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And I Ask Myself, What is Going On? : Decolonizing Education Voices 

And I Ask Myself, What is Going On? : Decolonizing Education

I was born in Mexico City. When I was several months old, I moved to Vancouver, Canada where I developed a passion for reading. My mom would take me to the library every week and take out many books for me. She would pull our load in a cart from the library to home.  I lived there for 12 years. That was until I moved to Mexico because of economic circumstances.

I received part of my education in Mexico. During my first days of school, after a school tour, the kids in the secondary school are clearly surprised when I happily walk over to the school’s library for a casual read. Even the librarian is surprised. Even the teachers and the superintendents, when they are informed, are pleasantly surprised.

There doesn’t seem to be an interest in reading in general from town people in Mexico. The books in the library are old and yellow, their pages barely touched. Some are new, and their spine cracks when I open them, like any new book would when it is opened for the first time. The one school book that was part of the school curriculum in 11th grade featured short stories about how real people’s lives in the education system are negatively depicted with depreciative language describing their lives.

And I ask myself, what is going on?

I learn about the monarch butterfly, the seven climate zones of Mexico, and the abundance of biodiversity in all of Mexico. I learn of authors like Carlos Fuentes and Miguel de Cervantes, the Spanish Shakespeare, whose works I believe should be read by university students and not by secondary students. Their works are considered important by the teacher, despite having written so long ago.

After a few months of living in Mexico, I obtained information that I wanted to know about my country, after living so far away from it. The information that I was interested in was not handled positively by my teachers. Or the students. Or the textbooks. Basic information about Spanish conquistadors in the 1500’s, the Indigenous groups of Mexico, of which there are more than 50, but only five were mentioned, and one was really looked upon. Even then, the information is minimal.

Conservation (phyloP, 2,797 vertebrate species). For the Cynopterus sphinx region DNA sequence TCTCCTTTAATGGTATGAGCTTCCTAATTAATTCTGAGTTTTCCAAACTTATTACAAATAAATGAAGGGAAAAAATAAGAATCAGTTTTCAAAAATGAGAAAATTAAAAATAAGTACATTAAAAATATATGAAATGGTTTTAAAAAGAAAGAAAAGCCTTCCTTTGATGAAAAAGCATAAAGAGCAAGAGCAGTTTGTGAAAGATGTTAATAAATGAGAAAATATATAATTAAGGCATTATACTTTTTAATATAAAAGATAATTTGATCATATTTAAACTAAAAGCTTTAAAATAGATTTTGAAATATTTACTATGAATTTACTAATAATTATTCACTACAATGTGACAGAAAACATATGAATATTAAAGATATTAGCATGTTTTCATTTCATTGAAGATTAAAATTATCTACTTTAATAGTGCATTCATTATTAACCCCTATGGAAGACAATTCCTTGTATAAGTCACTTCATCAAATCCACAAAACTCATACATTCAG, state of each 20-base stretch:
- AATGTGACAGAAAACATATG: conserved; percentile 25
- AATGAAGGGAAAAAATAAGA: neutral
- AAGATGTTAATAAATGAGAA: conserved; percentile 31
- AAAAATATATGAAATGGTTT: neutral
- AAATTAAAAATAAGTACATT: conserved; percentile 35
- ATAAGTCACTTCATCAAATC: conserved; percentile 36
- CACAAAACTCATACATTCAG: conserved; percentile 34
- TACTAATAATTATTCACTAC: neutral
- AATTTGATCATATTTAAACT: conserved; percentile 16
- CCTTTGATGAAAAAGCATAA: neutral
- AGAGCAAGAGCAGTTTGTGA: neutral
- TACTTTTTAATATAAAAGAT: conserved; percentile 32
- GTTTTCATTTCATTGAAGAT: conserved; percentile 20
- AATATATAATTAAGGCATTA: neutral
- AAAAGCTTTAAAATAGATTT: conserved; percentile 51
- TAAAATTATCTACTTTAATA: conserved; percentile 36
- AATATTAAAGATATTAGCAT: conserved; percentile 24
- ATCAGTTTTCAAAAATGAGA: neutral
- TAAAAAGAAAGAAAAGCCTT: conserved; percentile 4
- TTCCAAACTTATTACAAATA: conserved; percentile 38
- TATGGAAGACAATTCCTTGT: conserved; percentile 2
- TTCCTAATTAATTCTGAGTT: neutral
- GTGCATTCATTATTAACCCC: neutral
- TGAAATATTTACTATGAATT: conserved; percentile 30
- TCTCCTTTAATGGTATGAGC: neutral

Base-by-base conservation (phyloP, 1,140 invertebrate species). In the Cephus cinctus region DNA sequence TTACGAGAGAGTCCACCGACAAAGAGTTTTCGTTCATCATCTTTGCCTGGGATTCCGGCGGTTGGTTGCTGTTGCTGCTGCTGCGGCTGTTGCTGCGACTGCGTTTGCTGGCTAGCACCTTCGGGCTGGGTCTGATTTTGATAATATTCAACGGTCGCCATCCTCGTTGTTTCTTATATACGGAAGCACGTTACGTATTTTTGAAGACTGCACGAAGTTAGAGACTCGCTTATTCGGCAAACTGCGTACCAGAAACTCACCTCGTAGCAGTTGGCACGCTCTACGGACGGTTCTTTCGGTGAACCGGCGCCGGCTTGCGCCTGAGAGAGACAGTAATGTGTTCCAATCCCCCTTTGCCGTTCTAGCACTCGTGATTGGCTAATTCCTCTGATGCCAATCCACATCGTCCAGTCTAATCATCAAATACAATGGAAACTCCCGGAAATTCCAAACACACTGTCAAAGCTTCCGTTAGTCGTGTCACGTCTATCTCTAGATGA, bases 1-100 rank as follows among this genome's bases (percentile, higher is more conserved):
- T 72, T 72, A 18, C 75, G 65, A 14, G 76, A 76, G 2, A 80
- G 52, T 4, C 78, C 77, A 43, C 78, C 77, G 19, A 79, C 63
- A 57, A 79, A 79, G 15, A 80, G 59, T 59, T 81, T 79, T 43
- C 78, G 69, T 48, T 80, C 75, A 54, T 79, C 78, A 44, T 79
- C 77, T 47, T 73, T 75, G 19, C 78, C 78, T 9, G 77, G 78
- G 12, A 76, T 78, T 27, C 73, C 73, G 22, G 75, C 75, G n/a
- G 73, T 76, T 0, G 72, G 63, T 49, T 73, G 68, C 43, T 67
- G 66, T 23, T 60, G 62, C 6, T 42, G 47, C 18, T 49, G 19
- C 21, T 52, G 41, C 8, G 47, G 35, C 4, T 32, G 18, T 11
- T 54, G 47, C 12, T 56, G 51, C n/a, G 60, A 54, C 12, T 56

And I ask myself, what is going on?

I come to Canada expecting to have my country treated equally in classes. It isn’t, except in Anthropology – to a certain extent. Some of the teachers indirectly talk about how backwards my country is. For example, the history textbooks are about Europe, and the movements that occur there, their battles in Sumar, and their inventions, and their victories and losses etc. A negative depiction of the conquered is used as a starting point for general education.


All of the problems that Mexico is facing now have been faced by past civilizations, but that doesn’t mean that the problems no longer exist. I want to say, “People in my country are going through that right now!”

But I can’t. Because then, I look bad because I am from that country. I and my country and the people who come looking for opportunities will look backwards. And think, well, “Now people will think I am stupid”.

And I ask myself, what is going on?

The shame that my country’s culture puts on anything considered typically Mexican, in addition to similar ideas from my classes in Canada about the past, should not happen. But how do I explain this to a teacher, who is doing their job? How do I handle my experiences? More importantly, how can I make a difference? Why are there so many similarities between the historical education of two countries who are fundamentally different in many ways including their education, economy, political climate, food, scenery, housing, beloved sports and entertainment, lifestyle and cultural ideas?

And I ask myself, what is going on?

I found out what is going on. And I am not the only one with this concern. The problem of decolonizing education is widespread globally. We must look for a balance in education perspectives, within the limits of time and knowledge a human can retain.


Written by: Sara Rebeca Palacios

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